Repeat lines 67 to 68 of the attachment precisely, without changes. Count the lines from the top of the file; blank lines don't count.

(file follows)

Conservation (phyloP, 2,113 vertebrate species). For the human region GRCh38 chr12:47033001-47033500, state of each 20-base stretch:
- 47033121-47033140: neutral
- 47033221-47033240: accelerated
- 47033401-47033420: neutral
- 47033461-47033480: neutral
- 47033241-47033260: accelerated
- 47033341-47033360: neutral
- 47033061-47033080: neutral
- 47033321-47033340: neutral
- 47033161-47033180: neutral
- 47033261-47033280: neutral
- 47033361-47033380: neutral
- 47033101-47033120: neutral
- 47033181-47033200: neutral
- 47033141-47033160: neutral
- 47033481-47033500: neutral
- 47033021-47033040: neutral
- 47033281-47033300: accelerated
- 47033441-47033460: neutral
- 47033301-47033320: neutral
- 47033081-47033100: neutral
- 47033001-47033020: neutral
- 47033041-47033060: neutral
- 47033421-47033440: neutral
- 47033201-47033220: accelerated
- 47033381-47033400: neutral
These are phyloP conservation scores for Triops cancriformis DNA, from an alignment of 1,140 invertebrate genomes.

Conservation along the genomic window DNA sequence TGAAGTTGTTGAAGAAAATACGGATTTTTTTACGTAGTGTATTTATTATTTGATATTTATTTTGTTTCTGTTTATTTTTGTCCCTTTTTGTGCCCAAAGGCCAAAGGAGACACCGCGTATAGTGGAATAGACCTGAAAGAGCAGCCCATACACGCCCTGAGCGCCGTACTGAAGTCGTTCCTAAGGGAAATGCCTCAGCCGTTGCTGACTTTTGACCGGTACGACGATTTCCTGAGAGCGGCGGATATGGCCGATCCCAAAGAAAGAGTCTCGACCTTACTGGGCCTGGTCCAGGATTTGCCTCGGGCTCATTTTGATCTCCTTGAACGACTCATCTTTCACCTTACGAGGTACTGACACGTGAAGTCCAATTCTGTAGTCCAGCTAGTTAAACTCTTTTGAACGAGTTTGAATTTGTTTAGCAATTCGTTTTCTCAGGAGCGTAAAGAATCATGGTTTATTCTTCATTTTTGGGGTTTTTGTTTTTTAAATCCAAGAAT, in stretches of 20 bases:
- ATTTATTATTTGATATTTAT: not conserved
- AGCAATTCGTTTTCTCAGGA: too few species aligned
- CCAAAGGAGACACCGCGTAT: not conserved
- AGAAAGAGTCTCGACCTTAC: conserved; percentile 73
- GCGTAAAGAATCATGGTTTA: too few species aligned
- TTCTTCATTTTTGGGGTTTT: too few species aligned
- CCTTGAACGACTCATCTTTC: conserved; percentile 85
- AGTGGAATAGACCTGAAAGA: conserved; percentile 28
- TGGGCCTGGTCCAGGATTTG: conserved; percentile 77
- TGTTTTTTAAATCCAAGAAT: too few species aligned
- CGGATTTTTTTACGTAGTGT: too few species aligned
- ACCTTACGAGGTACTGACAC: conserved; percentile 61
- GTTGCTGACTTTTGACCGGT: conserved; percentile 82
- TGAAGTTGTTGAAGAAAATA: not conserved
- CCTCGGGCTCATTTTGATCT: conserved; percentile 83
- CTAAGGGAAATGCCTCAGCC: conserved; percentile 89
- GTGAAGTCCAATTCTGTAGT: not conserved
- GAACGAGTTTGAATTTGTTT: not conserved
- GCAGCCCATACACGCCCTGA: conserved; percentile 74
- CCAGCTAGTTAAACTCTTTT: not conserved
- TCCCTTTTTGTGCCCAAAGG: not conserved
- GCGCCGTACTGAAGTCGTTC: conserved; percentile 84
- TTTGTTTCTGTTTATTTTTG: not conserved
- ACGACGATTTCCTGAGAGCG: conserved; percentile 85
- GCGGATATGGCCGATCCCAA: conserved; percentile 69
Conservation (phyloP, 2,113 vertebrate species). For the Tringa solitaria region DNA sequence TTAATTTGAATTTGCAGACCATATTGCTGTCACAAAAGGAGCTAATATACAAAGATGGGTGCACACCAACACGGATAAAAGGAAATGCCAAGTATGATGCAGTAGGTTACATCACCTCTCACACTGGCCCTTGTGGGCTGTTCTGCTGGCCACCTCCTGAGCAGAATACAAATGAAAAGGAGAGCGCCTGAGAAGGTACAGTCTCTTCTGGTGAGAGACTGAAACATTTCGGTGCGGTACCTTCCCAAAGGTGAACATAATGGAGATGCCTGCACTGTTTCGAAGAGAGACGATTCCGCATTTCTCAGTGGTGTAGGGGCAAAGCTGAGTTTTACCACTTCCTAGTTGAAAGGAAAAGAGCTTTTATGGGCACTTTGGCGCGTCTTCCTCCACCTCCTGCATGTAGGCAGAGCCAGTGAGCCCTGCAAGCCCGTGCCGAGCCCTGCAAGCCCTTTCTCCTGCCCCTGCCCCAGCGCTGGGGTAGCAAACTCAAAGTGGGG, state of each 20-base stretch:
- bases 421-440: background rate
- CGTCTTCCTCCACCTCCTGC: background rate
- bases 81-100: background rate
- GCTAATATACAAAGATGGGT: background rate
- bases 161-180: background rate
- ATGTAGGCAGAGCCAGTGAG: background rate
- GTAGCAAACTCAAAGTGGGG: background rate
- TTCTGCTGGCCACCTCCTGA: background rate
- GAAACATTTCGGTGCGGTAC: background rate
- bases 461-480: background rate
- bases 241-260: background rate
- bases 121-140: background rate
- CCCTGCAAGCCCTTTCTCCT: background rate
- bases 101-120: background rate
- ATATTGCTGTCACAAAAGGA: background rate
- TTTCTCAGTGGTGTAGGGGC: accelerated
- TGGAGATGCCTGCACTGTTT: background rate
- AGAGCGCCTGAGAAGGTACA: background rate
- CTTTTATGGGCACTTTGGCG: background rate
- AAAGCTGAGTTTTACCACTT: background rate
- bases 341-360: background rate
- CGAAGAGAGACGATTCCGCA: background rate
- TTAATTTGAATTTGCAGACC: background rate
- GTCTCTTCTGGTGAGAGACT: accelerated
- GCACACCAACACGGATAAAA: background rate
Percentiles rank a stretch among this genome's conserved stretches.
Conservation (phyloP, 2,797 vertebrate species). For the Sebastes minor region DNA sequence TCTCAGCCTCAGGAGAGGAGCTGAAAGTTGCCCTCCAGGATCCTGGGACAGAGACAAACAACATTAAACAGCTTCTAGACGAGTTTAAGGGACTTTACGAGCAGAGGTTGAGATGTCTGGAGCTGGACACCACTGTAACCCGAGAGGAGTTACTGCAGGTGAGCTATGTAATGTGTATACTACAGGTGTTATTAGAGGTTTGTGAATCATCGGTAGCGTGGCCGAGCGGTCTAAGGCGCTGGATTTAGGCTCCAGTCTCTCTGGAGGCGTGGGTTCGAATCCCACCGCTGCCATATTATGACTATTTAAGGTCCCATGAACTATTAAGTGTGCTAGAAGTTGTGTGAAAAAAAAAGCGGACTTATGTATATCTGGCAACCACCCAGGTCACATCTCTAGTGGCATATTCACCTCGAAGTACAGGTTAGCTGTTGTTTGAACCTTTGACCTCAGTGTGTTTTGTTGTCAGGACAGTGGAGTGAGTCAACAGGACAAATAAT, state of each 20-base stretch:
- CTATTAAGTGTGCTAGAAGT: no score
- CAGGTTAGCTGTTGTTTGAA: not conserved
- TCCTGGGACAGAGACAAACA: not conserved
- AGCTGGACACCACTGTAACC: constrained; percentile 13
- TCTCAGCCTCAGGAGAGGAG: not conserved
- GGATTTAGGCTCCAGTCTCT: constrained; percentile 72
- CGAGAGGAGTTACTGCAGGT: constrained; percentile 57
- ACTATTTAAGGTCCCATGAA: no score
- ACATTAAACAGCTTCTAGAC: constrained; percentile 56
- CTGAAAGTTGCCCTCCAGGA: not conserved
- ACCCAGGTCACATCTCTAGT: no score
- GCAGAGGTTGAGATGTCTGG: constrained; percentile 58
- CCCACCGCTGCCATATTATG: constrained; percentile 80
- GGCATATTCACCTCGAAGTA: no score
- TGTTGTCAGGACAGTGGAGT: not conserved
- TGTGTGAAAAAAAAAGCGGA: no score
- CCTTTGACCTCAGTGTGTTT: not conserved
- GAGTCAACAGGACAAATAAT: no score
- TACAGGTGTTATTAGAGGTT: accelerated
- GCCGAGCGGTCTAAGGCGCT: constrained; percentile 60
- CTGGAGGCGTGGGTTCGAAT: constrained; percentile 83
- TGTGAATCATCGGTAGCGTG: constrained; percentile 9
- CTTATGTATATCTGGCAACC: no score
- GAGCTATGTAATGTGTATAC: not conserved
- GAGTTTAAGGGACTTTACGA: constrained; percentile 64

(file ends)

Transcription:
- CCCTGCAAGCCCTTTCTCCT: background rate
- bases 101-120: background rate